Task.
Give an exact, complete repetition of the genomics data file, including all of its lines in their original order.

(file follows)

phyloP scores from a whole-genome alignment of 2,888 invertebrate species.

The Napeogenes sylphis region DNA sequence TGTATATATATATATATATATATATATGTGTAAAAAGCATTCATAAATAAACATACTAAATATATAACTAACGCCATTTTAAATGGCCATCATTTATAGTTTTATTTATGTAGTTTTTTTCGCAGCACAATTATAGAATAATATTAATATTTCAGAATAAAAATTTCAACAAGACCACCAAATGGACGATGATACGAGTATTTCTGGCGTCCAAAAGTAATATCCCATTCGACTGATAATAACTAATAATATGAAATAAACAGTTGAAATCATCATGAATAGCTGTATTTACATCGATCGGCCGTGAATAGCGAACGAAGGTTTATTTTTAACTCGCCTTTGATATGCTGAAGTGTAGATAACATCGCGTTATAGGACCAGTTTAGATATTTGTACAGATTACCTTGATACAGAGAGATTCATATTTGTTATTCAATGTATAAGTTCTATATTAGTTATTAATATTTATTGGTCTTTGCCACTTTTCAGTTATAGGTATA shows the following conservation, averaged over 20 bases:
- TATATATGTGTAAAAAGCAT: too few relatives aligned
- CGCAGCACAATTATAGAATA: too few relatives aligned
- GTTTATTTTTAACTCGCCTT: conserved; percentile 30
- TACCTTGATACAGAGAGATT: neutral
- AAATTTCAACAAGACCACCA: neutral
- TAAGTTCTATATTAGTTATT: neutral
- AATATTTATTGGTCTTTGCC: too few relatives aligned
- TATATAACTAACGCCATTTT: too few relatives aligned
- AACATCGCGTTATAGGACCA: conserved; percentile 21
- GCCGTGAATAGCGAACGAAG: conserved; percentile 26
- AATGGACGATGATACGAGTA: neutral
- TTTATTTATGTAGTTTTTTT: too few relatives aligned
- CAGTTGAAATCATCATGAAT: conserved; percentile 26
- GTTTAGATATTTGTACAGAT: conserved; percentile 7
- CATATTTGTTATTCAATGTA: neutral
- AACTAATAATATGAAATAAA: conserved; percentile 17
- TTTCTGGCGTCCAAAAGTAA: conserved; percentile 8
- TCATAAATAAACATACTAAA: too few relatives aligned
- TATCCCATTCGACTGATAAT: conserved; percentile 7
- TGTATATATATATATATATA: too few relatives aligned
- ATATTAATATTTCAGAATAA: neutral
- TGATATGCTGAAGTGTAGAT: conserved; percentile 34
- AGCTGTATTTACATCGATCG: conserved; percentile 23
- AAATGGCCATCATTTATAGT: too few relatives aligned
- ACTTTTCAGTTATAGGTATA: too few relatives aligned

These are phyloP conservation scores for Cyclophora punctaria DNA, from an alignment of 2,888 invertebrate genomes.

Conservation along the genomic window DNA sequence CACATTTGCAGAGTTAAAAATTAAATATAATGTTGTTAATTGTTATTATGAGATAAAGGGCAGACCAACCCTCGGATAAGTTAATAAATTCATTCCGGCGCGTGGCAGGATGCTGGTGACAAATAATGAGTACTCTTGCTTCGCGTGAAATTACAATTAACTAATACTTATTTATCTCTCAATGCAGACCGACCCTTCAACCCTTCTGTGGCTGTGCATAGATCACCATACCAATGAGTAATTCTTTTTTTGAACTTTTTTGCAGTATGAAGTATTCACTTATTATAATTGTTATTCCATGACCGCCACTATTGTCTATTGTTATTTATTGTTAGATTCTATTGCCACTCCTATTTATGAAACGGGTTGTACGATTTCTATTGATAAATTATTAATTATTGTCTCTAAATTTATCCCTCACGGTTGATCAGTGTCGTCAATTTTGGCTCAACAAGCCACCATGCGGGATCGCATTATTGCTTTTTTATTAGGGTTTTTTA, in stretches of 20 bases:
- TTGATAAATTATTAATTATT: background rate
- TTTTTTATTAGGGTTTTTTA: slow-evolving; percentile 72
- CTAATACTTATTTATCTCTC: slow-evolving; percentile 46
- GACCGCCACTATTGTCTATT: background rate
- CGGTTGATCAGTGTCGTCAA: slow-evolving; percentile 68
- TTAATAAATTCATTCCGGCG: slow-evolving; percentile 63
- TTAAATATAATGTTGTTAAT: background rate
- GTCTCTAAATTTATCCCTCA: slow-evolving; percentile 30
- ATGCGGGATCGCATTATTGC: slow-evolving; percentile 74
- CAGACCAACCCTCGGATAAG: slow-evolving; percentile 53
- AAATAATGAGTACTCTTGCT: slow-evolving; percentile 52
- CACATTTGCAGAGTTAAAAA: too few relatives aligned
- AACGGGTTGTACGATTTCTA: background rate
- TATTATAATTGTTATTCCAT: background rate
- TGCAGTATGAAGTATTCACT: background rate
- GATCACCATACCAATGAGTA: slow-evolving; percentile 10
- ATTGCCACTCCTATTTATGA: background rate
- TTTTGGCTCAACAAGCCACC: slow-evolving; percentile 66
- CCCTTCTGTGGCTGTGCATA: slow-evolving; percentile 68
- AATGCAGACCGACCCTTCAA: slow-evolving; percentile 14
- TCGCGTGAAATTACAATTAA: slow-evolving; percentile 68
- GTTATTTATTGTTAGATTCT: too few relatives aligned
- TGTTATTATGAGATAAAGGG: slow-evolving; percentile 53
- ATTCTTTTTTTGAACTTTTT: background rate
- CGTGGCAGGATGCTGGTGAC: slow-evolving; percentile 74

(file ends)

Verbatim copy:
phyloP scores from a whole-genome alignment of 2,888 invertebrate species.

The Napeogenes sylphis region DNA sequence TGTATATATATATATATATATATATATGTGTAAAAAGCATTCATAAATAAACATACTAAATATATAACTAACGCCATTTTAAATGGCCATCATTTATAGTTTTATTTATGTAGTTTTTTTCGCAGCACAATTATAGAATAATATTAATATTTCAGAATAAAAATTTCAACAAGACCACCAAATGGACGATGATACGAGTATTTCTGGCGTCCAAAAGTAATATCCCATTCGACTGATAATAACTAATAATATGAAATAAACAGTTGAAATCATCATGAATAGCTGTATTTACATCGATCGGCCGTGAATAGCGAACGAAGGTTTATTTTTAACTCGCCTTTGATATGCTGAAGTGTAGATAACATCGCGTTATAGGACCAGTTTAGATATTTGTACAGATTACCTTGATACAGAGAGATTCATATTTGTTATTCAATGTATAAGTTCTATATTAGTTATTAATATTTATTGGTCTTTGCCACTTTTCAGTTATAGGTATA shows the following conservation, averaged over 20 bases:
- TATATATGTGTAAAAAGCAT: too few relatives aligned
- CGCAGCACAATTATAGAATA: too few relatives aligned
- GTTTATTTTTAACTCGCCTT: conserved; percentile 30
- TACCTTGATACAGAGAGATT: neutral
- AAATTTCAACAAGACCACCA: neutral
- TAAGTTCTATATTAGTTATT: neutral
- AATATTTATTGGTCTTTGCC: too few relatives aligned
- TATATAACTAACGCCATTTT: too few relatives aligned
- AACATCGCGTTATAGGACCA: conserved; percentile 21
- GCCGTGAATAGCGAACGAAG: conserved; percentile 26
- AATGGACGATGATACGAGTA: neutral
- TTTATTTATGTAGTTTTTTT: too few relatives aligned
- CAGTTGAAATCATCATGAAT: conserved; percentile 26
- GTTTAGATATTTGTACAGAT: conserved; percentile 7
- CATATTTGTTATTCAATGTA: neutral
- AACTAATAATATGAAATAAA: conserved; percentile 17
- TTTCTGGCGTCCAAAAGTAA: conserved; percentile 8
- TCATAAATAAACATACTAAA: too few relatives aligned
- TATCCCATTCGACTGATAAT: conserved; percentile 7
- TGTATATATATATATATATA: too few relatives aligned
- ATATTAATATTTCAGAATAA: neutral
- TGATATGCTGAAGTGTAGAT: conserved; percentile 34
- AGCTGTATTTACATCGATCG: conserved; percentile 23
- AAATGGCCATCATTTATAGT: too few relatives aligned
- ACTTTTCAGTTATAGGTATA: too few relatives aligned

These are phyloP conservation scores for Cyclophora punctaria DNA, from an alignment of 2,888 invertebrate genomes.

Conservation along the genomic window DNA sequence CACATTTGCAGAGTTAAAAATTAAATATAATGTTGTTAATTGTTATTATGAGATAAAGGGCAGACCAACCCTCGGATAAGTTAATAAATTCATTCCGGCGCGTGGCAGGATGCTGGTGACAAATAATGAGTACTCTTGCTTCGCGTGAAATTACAATTAACTAATACTTATTTATCTCTCAATGCAGACCGACCCTTCAACCCTTCTGTGGCTGTGCATAGATCACCATACCAATGAGTAATTCTTTTTTTGAACTTTTTTGCAGTATGAAGTATTCACTTATTATAATTGTTATTCCATGACCGCCACTATTGTCTATTGTTATTTATTGTTAGATTCTATTGCCACTCCTATTTATGAAACGGGTTGTACGATTTCTATTGATAAATTATTAATTATTGTCTCTAAATTTATCCCTCACGGTTGATCAGTGTCGTCAATTTTGGCTCAACAAGCCACCATGCGGGATCGCATTATTGCTTTTTTATTAGGGTTTTTTA, in stretches of 20 bases:
- TTGATAAATTATTAATTATT: background rate
- TTTTTTATTAGGGTTTTTTA: slow-evolving; percentile 72
- CTAATACTTATTTATCTCTC: slow-evolving; percentile 46
- GACCGCCACTATTGTCTATT: background rate
- CGGTTGATCAGTGTCGTCAA: slow-evolving; percentile 68
- TTAATAAATTCATTCCGGCG: slow-evolving; percentile 63
- TTAAATATAATGTTGTTAAT: background rate
- GTCTCTAAATTTATCCCTCA: slow-evolving; percentile 30
- ATGCGGGATCGCATTATTGC: slow-evolving; percentile 74
- CAGACCAACCCTCGGATAAG: slow-evolving; percentile 53
- AAATAATGAGTACTCTTGCT: slow-evolving; percentile 52
- CACATTTGCAGAGTTAAAAA: too few relatives aligned
- AACGGGTTGTACGATTTCTA: background rate
- TATTATAATTGTTATTCCAT: background rate
- TGCAGTATGAAGTATTCACT: background rate
- GATCACCATACCAATGAGTA: slow-evolving; percentile 10
- ATTGCCACTCCTATTTATGA: background rate
- TTTTGGCTCAACAAGCCACC: slow-evolving; percentile 66
- CCCTTCTGTGGCTGTGCATA: slow-evolving; percentile 68
- AATGCAGACCGACCCTTCAA: slow-evolving; percentile 14
- TCGCGTGAAATTACAATTAA: slow-evolving; percentile 68
- GTTATTTATTGTTAGATTCT: too few relatives aligned
- TGTTATTATGAGATAAAGGG: slow-evolving; percentile 53
- ATTCTTTTTTTGAACTTTTT: background rate
- CGTGGCAGGATGCTGGTGAC: slow-evolving; percentile 74